Green Flag offers a very competitive £25 rate for roadside help which is extended to towing to the nearest garage if necessary. For an extra £15, the policy can include home assistance.
In its most recent reader survey, What Car? placed GEM Motoring Assist top for breakdown cover for the seventh year running. The provider was formed as the Company of Veteran Motorists in 1932 and operated under that name until 1983. It was then renamed The Guild of Experienced Motorists and took its current title in 2004.
It differs fundamentally from other insurers in its approach. The policyholder has to pay for the breakdown service and reclaim the cost back. Premiums start at £78.50 for an individual or £98.86 for two people at the same address.
This covers for emergency repairs at the roadside or being taken to the nearest appropriate garage.
If that does not resolve the problem, the cost of onward travel over 25 miles from home or accommodation up to £200 is included. Assistance at home is excluded from these rates which can be obtained for £96.66 and £129.21 respectively.
Huddersfield-based Britannia Rescue is one of the leading breakdown insurers. It started in 1983 by offering cover to members of the Civil Service Motoring Association. In 2007 it was acquired by the mutual society, LV=.
Policies name the vehicle rather than a specific driver. LV= has a network of over 3,000 garage staff that can be called upon. It offers five levels of service, starting with help at the roadside and up to 10 miles from home (just £30). Home assistance can be added (an extra £33).
Alternatively, Britannia Rescue provides UK recovery (£70) to which home help can be added (an extra £20).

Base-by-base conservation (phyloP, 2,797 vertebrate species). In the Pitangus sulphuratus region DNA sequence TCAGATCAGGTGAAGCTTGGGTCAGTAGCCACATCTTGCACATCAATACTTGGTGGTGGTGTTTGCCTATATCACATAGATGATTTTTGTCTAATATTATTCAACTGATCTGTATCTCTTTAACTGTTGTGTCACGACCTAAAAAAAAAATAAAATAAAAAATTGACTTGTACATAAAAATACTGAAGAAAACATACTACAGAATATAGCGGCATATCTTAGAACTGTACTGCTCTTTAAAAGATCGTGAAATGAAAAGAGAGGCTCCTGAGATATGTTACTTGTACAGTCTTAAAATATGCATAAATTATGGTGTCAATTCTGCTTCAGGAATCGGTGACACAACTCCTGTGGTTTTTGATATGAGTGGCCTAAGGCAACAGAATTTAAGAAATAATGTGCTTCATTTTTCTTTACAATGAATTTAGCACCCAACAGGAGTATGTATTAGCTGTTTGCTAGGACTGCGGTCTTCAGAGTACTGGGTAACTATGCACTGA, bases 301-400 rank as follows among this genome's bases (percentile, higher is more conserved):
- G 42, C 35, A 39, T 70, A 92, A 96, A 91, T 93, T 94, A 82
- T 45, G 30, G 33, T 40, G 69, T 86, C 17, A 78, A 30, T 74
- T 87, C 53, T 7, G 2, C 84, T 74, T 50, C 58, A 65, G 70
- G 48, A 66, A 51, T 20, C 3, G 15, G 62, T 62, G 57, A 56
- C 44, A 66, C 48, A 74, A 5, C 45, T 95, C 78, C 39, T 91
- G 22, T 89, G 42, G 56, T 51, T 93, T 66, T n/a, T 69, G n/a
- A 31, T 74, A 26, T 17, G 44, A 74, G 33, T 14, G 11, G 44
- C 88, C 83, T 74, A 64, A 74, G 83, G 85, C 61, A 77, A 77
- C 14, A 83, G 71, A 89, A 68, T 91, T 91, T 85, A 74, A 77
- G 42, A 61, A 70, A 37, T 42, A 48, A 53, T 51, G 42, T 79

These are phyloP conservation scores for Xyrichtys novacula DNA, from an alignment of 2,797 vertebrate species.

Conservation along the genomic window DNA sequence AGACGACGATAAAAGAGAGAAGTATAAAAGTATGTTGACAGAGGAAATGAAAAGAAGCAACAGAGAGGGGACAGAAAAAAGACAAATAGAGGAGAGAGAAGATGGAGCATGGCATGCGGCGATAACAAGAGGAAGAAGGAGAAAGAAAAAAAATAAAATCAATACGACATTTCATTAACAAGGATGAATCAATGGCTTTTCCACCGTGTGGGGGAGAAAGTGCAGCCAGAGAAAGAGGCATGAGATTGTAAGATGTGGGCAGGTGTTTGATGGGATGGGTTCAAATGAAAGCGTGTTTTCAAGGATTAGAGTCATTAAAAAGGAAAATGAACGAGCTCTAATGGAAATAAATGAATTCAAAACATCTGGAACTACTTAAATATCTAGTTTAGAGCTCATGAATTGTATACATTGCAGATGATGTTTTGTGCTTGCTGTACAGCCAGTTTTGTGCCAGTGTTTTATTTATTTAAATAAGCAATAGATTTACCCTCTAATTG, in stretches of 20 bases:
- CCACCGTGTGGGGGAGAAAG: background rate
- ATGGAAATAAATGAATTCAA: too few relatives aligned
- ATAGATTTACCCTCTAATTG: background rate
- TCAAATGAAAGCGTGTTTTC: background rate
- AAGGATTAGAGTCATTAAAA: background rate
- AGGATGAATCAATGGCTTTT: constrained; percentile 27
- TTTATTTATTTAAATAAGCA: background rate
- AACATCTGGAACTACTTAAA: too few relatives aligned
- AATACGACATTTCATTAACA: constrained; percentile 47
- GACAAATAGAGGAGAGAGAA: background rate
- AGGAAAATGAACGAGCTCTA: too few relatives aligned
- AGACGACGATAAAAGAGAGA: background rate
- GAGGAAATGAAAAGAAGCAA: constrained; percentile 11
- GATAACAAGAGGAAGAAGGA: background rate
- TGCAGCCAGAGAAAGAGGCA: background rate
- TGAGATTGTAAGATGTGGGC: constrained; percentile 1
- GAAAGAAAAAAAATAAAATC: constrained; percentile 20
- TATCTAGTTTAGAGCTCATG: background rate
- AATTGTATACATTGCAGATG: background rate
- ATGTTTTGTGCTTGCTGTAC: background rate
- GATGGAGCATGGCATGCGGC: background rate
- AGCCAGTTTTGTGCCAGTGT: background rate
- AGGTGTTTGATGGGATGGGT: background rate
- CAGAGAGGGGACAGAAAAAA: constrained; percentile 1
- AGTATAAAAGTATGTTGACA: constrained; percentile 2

Some of the smaller firms offer keen quotes. Bradford-based National Breakdown has policies starting at £24.99 whilst Start Rescue, owned by Call Assist, has rates from £26.10. The latter’s £37.65 policy – which includes all except Europe and theft, vandalism and driver illness or injury – has been awarded five stars by the independent research group, Defaqto. The latter two exclusions can be obtained for a comprehensive £75.
An Essex-based insurance broker, Right Choice, offers a scheme called AutoAid from £59.99 annually and will include a partner. The individual, rather than vehicle, is insured. The firm works with over 1,200 specialist recovery operators.
Ask about both average response times and what proportion of breakdown claims completes the journey. LV= reveals its figures for each as 45.41 minutes and 91.4 per cent respectively.
With continental Europe so easily accessible, check if breakdown cover can be extended there and, if so, for what additional premium. It is worth checking on what exactly would be offered. The RAC offers 49 countries where types, battery and keys will be replaced which is not available with the AA or Green Flag.
Britannia Rescue will extend cover to Europe for a combined premium of £142.
Valuable discounts for online purchases are available. Green Flag, for instance, offers up to 40 per cent off this way.
Conal Gregory is AIC Regional Journalist of the Year.